DIMENSIONS: 6.4 cm (2 1/2 in.), the highest
NOTES: Himalayan Art Resources item no. 205439

The Triay Collection of Himalayan and Mongolian Art

15 Dec 2022

Paris, Avenue Hoche

Paris - Bonhams Cornette de Saint Cyr is proud to announce the auction of the Triay Collection of Himalayan and Mongolian Art which will take place in Paris on Thursday 15 December. The collection spans works created over a period of 1,500 years in the Buddhist culture that once flourished in Mongolia, Nepal and Tibet with estimates from €100 to €80,000. The sale consists of more than 480 lots of which 93 lots will be offered in the Live Auction on 15 December, with the remainder being offered in an Online-Only Auction from 10-16 December.

Assembled over a period of 40 years with an eye for the unusual and esoteric, The Triay Collection of Himalayan Art includes a vast array of sculptures, masks, paintings, amulets, sculptures, ritual paraphernalia and objects. In the Tibetan Buddhist artistic traditions, graphic images of death and the afterlife - an area which was of particular fascination to the collector - are used as reminders that life is fleeting and that we must act virtuously. This exceptional sale showcases eerily beautiful images in the form of paintings, sculptures, objects, and ritual items. It presents a rare opportunity for collectors to dive deeply into Buddhist lore and practice.

A number of the highlights are dedicated to the Buddhist deity Chitipati, which take the form of skeletons, represented either singularly or as pairs depicted as a harmonious couple dancing with limbs intertwined, such as a pair of Chitipati ritual dance costumes with white metal and silver masks and silk embroidered garments and boots, Mongolia, 19th century (€80,000-120,000). Another Chitipati ritual dance costume with a papier-mâché mask and painted silk and silk embroidered garments and boots, Mongolia, 19th century will be offered with an estimate of €40,000-60,000. Considered embodiments of the deity themselves, each element of the costume is thoughtfully designed. The five-pointed crown of skeletons and parasol finial surmounting the terrifying gaze and wide gaping mouth of the face is deliberately fearsome.

Bonhams Global Head of Indian, Himalayan and Southeast Asian Art, Edward Wilkinson, commented, "The Triay Collection is a unique assemblage of Himalayan art gathered over decades with a discerning eye and attention to detail. With many works featured in the landmark exhibitions in the Fundación "la Caixa", Madrid in 2000, Musee Guimet, Paris in 2002, Los Angeles County Museum of Art in 2003 and the Rubin Museum of Art in New York in 2010, this collection shines a fascinating light on Buddhist ritual art."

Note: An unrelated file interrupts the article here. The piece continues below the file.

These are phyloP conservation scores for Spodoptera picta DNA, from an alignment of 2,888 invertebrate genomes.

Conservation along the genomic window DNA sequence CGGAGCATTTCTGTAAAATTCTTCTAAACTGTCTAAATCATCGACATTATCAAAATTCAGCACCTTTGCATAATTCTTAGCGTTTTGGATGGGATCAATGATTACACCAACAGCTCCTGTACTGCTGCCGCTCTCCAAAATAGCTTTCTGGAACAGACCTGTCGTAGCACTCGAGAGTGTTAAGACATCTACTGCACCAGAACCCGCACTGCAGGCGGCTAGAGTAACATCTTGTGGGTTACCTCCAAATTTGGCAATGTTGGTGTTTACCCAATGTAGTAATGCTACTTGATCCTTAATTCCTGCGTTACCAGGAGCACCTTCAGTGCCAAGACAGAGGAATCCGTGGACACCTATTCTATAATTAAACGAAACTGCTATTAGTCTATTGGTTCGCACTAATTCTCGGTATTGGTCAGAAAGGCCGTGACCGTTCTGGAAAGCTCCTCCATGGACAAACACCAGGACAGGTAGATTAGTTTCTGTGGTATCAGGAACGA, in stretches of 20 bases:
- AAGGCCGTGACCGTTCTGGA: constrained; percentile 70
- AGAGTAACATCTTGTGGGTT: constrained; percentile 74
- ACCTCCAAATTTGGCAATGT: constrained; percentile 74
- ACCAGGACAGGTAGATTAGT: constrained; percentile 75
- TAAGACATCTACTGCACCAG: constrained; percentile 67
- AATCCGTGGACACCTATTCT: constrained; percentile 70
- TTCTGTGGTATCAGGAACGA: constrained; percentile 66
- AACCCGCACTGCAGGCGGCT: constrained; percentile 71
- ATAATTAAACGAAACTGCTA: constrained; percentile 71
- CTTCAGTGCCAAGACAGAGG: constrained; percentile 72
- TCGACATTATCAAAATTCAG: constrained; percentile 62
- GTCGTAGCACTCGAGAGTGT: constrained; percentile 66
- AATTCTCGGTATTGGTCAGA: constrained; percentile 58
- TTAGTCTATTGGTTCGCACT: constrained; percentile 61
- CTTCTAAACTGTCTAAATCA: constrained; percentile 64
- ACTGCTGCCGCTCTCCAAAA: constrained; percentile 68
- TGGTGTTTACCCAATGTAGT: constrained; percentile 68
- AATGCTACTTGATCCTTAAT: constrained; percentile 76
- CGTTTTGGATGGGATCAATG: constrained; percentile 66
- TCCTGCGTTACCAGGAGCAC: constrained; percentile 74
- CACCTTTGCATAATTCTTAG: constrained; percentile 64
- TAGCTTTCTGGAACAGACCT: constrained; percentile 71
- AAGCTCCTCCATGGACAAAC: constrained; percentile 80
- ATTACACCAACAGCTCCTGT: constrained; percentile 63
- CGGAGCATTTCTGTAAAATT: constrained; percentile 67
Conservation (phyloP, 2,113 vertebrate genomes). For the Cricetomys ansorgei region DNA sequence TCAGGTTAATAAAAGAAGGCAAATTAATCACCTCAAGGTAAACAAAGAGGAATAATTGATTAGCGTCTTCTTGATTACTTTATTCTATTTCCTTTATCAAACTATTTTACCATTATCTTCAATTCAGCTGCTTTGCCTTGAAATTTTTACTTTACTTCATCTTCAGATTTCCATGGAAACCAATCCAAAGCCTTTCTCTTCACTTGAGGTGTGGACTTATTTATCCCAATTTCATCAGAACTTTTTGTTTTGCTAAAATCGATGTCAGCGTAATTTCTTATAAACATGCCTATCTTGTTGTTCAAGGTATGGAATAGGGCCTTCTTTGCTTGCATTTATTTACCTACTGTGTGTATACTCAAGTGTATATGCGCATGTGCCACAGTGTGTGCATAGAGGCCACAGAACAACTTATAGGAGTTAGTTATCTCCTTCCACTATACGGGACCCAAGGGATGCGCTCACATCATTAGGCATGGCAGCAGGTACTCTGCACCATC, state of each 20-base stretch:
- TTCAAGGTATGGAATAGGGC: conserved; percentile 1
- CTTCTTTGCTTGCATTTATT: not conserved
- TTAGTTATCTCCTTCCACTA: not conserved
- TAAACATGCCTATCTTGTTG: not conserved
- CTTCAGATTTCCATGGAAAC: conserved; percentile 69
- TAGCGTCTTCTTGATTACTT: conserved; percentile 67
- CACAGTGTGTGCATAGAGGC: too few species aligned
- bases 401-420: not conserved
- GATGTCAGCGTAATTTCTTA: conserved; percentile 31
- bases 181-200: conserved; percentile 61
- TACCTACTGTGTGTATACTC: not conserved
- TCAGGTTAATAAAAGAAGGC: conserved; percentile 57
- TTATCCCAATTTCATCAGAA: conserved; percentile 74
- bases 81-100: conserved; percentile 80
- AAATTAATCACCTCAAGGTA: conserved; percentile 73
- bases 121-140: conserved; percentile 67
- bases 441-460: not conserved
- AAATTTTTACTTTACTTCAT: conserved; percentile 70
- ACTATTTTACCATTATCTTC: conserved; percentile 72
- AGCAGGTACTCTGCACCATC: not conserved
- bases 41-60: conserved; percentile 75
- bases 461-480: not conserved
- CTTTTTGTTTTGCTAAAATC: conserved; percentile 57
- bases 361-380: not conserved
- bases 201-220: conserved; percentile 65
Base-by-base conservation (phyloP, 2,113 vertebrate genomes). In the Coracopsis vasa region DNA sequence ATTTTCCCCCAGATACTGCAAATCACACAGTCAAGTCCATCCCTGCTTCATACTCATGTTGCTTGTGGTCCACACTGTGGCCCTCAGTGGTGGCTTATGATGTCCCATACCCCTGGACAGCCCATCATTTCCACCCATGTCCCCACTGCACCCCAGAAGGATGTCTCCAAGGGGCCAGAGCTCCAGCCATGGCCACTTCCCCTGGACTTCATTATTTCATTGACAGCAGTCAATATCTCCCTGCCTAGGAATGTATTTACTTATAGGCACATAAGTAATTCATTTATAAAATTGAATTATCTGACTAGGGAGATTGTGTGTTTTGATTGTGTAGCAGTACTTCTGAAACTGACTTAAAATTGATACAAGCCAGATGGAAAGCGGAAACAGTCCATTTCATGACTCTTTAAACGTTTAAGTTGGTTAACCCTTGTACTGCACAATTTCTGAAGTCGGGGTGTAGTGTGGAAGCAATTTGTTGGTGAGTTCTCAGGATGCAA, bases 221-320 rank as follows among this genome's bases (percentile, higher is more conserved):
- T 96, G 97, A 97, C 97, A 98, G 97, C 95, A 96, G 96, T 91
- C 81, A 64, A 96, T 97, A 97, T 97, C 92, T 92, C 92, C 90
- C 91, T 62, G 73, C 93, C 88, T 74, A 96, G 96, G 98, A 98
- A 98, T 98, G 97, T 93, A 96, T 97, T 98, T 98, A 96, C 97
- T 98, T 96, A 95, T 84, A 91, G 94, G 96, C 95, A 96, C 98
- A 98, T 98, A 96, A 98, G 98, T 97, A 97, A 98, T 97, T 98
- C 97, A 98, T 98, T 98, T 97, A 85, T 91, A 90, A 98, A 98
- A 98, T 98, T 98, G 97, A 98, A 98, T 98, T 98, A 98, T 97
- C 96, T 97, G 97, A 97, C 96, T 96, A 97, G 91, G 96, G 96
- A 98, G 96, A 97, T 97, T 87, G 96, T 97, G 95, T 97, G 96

Bonhams Global Head of Chinese Ceramics and Works of Art, Asaph Hyman, commented: "Following the success of the sales of de Marteau and Rousset Collections, the Triay collection is a further milestone in the market. This collection shines a fascinating light on ritual instruments and objects and offers a wonderful opportunity to collectors worldwide. It is an honour to have been entrusted with this remarkable project."
ITEM ID: 5419

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Eight Gaus of Protector Deities

Notes: 19th/early20th century

Eight gaus of protector deities.

Gaus are sacred receptacles serving many purposes in Tibetan daily life, including as a sign of social status and rank.

They are most commonly constructed from metal repoussé and made according to three different sizes:

-The smallest typically contain precious materials and consecrated objects and are worn around the neck.

-Medium-sized gaus also act as portable containers, large enough to carry cloth, string, medicine, miniature sculptures, small tsatsas, or anything else deemed sacred and auspicious. Oftentimes a viewing window is inserted into a hinged frame, while the frame itself is decorated with the Eight Buddhist Emblems and other auspicious motifs. They are frequently carried by traveling merchants, lay people, Buddhist pilgrims, and their pack animals.

-Large gaus are generally not considered portable and are placed within a home, place of business, or temple. They most often house one or more tsatsas, paintings, or sculptures of Buddhist deities.

Regardless of their size, gaus promote good health, prosperity, fruitful business, and safety. As Rhie and Thurman explain, “the least educated among [Tibetans] was still perfectly aware that the image or object in the gau was not the deity or historical figure they were remembering. But it served as a site where the wisdom emanation of that enlightened being could be invoked and communicated with.” (A Shrine for Tibet, New York, 2009, p. 255.)